Simplistically stated: Scott Walker (pictured) won the battle of Wisconsin becuse he did what he promised to do as a candidate and it worked.
Scott Walker’s 2010 campaign focused on fiscal responsibility and balancing the state’s budget.
His argument was not complicated: The state doesn’t need it, and taxpayers cannot afford it.
Walker was right to refuse the $800 million, a very small down-payment, to begin construction of high-speed rail in Wisconsin even though the Obama administration tried to force it on the state.
The messy fight over high-speed rail in California, and the ever-increasing cost projections, suggest he was wise to avoid the headache.
Dwight Eisenhower’s presidency was defined in part by the Interstate Highway system.
Barack Obama wanted his presidency to be defined by high-speed rail.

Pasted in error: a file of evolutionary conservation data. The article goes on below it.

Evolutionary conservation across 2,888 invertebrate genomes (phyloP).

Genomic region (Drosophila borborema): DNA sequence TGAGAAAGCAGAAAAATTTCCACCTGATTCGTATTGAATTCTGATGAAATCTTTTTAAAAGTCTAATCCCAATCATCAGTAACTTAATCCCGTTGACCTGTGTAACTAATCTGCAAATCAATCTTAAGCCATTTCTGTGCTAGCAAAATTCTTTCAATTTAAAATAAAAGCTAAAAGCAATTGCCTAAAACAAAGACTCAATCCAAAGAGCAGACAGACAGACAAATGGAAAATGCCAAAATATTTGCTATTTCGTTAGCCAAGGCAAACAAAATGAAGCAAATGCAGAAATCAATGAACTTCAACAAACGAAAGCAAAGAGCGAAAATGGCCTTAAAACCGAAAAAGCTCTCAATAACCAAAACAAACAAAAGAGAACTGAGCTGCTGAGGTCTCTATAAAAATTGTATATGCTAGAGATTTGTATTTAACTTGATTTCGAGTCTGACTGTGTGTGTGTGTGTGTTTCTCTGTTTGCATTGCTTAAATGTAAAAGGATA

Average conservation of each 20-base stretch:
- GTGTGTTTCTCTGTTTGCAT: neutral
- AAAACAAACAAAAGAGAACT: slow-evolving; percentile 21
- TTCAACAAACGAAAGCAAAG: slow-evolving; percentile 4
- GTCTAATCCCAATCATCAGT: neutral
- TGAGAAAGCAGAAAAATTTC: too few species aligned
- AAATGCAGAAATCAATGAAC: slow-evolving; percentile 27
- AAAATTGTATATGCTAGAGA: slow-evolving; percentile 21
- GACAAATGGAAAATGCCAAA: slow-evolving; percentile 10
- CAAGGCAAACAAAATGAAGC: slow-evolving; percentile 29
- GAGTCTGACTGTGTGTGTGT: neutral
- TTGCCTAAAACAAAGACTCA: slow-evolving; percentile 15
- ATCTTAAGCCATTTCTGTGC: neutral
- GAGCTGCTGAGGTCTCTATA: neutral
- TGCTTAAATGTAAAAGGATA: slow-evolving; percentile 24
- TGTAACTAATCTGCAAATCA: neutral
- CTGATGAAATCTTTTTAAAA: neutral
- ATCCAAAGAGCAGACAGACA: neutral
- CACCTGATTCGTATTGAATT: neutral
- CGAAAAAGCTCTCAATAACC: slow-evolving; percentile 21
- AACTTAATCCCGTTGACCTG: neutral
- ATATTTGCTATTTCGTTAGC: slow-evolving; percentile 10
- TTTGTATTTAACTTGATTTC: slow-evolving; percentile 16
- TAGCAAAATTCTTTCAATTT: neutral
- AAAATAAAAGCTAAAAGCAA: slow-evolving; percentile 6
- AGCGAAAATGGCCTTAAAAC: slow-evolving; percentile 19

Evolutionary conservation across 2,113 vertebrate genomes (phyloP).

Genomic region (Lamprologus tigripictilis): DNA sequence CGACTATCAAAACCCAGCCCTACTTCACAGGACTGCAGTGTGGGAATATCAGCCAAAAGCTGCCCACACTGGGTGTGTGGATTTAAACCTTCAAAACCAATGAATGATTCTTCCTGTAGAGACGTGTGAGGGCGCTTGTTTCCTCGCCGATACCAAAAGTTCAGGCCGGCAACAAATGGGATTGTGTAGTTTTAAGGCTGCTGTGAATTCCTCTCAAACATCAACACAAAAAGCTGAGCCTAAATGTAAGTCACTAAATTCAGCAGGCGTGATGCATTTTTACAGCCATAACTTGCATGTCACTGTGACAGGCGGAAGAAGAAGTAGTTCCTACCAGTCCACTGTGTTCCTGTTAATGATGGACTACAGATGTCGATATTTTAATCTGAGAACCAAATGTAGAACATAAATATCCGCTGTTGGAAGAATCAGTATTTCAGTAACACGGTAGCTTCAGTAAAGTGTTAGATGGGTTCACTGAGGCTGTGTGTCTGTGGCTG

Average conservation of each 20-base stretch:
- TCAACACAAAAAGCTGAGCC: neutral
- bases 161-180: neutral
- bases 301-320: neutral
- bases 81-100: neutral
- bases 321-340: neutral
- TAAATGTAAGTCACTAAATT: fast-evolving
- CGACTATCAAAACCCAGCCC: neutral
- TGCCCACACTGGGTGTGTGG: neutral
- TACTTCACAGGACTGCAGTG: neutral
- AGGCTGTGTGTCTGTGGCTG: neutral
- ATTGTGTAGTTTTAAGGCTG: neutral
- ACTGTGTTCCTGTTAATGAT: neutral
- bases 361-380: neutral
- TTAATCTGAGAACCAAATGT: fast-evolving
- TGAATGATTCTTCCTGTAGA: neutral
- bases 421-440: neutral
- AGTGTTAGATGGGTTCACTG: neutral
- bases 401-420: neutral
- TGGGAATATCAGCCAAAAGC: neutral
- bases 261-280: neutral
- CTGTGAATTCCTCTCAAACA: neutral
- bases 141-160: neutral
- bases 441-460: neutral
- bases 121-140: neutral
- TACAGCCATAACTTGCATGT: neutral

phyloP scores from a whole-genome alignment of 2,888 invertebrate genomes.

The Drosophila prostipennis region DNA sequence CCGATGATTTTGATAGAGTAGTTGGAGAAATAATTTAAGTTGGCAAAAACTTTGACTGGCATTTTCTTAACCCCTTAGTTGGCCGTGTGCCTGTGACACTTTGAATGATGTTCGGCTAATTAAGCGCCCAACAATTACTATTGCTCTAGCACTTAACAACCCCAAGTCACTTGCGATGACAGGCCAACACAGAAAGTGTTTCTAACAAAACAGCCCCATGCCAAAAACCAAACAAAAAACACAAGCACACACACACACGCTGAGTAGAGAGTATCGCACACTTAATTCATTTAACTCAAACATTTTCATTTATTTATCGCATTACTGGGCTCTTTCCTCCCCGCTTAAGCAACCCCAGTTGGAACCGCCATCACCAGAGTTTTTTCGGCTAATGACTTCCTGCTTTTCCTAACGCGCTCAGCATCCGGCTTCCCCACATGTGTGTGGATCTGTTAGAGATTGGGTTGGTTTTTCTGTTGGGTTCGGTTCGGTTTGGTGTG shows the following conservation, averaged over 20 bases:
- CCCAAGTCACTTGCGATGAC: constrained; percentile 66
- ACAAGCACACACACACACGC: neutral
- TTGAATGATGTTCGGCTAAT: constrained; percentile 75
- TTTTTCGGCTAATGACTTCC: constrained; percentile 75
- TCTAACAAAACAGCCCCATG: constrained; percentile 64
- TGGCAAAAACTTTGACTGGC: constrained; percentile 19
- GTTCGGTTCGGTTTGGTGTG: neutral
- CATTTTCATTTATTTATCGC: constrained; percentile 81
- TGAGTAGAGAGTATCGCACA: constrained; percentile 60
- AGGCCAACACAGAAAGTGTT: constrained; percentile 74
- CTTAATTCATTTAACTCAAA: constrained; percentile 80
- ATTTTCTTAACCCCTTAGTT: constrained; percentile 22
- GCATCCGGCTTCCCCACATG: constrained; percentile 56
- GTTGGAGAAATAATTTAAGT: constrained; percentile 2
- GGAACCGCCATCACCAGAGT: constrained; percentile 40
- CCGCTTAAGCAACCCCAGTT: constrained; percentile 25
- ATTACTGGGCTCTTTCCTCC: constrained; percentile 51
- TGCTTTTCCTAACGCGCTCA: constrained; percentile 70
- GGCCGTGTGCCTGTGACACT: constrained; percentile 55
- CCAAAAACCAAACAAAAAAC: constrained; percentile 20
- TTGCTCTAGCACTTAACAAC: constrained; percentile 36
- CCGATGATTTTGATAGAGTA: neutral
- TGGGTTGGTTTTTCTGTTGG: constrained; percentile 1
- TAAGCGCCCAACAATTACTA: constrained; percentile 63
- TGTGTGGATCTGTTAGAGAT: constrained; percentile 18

Governor Walker won two battles in Wisconsin. The battle against the breathtakingly expensive high-speed rail and the equally costly private sector unions.
Walker turned a $3.6 billion deficit into a $154 million surplus. Unemployment is down. So are property taxes.
Businesses, even with uncertainty about the U.S. economy, are optimistic about the direction of the state.
Even with the political divisions, it’s hard to imagine a more successful 16 months as governor.
Results matter. And that, more than anything else, explains why Scott Walker won.